August 2013 issue of American Patchwork & Quilting.)
To make one dimensional Flying Geese unit, gather two 2″ squares and one 2×3-1/2″ rectangle. Lay the rectangle vertically on your work surface. Fold the rectangle in half with wrong side inside to make a folded unit. Place the folded unit on the right side of one square, aligning side and bottom edges; pin. Place remaining square right side down on top of folded unit; sew through all layers with a scant 1/4″ seam allowance. Open stitched unit and press seam in one direction. Refold rectangle so that the center crease aligns with the seam, forming a triangle, to make a Flying Geese unit. Press well and, if desired, baste bottom edges. The unit should be 3-1/2×2″ including seam allowances.
Each month, learn a fun trick or tip to make your quilting easier and more polished! This month, learn how to prep your quilt layers for taking them to the long-armer (or quilting them yourself!).
1. Both the batting and the backing should be 6″–8″ wider and longer than the quilt top. Confirm this measurement with your quilter if you’re sending a quilt out for finishing.
2. Make sure the quilt top lays flat by using consistent ¼” seams, pressing seams to one side, and watching for seams that twist and cause a bump. Give a finished quilt top a final press to ensure it is ready to be quilted.
3. Clip all loose threads and fabric, and trim dog-ears. Any of these can cause a shadow behind lighter fabrics if not removed. Loose fabric can bulk up in a quilt sandwich and make it look bumpy.
4. Repair raveling seams and stay-stitch quilt top edges. Especially if you have a pieced border, it’s a good idea to stay-stitch a scant ¼” from quilt top edges to secure unintersected seams. It prevents them from popping open when the quilt layers are loaded onto the machine.
Each month, learn a fun trick or tip to make your quilting easier and more polished! This month, learn the secret to machine-piecing hexagon rows.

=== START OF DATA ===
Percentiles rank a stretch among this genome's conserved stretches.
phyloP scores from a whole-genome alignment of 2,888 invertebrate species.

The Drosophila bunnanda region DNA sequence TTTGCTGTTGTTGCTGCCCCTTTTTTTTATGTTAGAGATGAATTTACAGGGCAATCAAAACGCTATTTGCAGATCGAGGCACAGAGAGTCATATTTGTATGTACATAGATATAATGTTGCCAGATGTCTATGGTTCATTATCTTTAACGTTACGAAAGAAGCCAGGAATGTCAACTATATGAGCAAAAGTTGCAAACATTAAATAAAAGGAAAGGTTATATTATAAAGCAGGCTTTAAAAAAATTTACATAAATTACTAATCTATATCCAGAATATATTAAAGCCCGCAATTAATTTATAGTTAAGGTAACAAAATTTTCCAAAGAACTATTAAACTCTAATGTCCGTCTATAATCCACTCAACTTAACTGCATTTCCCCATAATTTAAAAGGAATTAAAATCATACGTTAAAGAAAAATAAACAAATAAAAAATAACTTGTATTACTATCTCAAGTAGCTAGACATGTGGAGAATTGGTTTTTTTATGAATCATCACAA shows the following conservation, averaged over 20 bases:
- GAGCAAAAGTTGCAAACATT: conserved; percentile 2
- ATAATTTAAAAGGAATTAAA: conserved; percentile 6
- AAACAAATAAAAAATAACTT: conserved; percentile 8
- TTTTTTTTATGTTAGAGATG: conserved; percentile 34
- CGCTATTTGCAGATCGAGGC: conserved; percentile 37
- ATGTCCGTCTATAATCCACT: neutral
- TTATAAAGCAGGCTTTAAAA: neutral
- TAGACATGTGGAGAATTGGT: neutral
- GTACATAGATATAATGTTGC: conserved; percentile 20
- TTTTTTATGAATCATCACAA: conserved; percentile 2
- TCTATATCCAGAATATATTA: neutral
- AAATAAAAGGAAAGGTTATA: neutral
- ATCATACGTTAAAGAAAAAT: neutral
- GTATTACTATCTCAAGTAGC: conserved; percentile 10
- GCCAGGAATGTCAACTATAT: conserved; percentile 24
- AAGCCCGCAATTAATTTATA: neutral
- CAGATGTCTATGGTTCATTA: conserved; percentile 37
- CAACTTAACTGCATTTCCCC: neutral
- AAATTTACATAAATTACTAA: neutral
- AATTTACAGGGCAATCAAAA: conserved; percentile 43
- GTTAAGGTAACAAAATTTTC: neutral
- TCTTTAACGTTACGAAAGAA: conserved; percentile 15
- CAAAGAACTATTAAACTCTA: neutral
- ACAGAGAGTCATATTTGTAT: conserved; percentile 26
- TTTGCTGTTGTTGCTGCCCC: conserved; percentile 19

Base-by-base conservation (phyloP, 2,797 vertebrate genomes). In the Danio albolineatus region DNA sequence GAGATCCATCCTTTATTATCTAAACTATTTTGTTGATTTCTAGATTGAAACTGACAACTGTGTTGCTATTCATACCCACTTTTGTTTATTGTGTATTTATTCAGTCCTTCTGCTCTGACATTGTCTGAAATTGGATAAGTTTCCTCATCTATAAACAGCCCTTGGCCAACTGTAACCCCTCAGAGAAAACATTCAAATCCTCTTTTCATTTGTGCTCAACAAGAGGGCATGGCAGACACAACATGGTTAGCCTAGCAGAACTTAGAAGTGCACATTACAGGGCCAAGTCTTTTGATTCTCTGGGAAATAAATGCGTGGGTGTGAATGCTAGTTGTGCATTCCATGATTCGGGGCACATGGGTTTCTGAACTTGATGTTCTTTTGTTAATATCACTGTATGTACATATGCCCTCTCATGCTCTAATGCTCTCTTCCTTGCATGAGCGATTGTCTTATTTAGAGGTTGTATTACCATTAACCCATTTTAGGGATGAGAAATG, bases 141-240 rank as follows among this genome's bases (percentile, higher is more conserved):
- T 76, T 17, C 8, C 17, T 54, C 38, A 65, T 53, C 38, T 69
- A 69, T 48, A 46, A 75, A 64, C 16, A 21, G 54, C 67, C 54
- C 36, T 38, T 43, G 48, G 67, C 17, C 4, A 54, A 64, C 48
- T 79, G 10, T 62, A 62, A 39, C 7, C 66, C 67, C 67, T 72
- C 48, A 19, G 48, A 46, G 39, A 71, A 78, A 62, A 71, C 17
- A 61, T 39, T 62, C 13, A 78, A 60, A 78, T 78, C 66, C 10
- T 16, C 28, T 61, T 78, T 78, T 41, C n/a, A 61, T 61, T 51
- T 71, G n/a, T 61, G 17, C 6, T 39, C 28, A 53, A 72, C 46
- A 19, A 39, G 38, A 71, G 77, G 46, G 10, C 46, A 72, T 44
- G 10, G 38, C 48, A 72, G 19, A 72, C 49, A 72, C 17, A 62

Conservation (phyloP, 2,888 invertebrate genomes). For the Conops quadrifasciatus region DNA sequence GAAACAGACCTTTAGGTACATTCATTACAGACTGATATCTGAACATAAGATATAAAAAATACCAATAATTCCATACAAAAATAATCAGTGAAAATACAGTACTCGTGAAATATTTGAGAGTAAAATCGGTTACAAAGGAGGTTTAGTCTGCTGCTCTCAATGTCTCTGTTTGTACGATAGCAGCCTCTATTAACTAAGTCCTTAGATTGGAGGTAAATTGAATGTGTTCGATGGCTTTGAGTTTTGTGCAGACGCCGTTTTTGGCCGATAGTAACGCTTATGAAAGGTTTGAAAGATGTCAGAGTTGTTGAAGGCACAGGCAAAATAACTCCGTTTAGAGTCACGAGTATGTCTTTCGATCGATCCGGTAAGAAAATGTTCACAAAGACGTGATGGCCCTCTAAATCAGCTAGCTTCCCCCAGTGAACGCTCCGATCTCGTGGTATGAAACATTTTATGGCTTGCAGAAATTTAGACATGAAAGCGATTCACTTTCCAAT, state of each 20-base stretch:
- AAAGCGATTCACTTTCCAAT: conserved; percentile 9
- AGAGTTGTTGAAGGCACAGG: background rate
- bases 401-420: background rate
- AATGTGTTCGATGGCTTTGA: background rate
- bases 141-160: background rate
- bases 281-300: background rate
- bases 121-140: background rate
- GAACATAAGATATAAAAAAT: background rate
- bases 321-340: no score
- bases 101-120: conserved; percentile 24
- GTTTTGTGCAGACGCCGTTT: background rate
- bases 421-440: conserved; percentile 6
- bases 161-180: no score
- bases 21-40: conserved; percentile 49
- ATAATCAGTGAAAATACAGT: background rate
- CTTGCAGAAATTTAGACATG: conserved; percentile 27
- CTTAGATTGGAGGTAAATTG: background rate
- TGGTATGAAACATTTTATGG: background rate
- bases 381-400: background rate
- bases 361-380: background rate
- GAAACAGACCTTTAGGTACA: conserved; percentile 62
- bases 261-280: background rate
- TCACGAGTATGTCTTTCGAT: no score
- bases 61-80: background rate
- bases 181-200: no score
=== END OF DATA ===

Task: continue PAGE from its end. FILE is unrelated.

When joining hexagon rows, set-in seams are required. Though the positioning of the pieces is unusual, sewing hexagons together by machine doesn’t have to be difficult; just take it one seam at a time, pinning and sewing carefully from dot to dot. (Be sure to transfer dots from patterns to templates, then to fabric pieces before you start joining pieces.) Follow our step-by-step photos, below, to guide you through the process.
1. To join hexagons in vertical rows, adjacent rows need to be offset. (Example that follows shows top hexagon in Row 2 already trimmed to make a half hexagon.)
2. With right sides together, place first Row 2 hexagon atop first Row 1 hexagon. (In this example, Row 2 begins with a half hexagon.)
3. Push a pin through each pair of dots to align pieces, then pin pieces together.
4. Sew from dot to dot, locking seam ends with backstitches or tiny (0.5-millimeter-long) machine stitches.
5. Open up pieces and reposition Row 2 over Row 1. Align and pin next seam.
6. Without catching seam allowance in stitching, sew next seam from dot to dot.
7. Open up pieces and reposition Row 2 over Row 1. Align and pin third seam.
8. Sew third seam from dot to dot. Do not sew through seam allowances. Continue in same manner until all seams are sewn.
9. Press first seam intersection counterclockwise, forming a tiny hexagon on the fabric wrong side. Press next seam intersection clockwise. Continue alternating the direction you press as you continue down the row.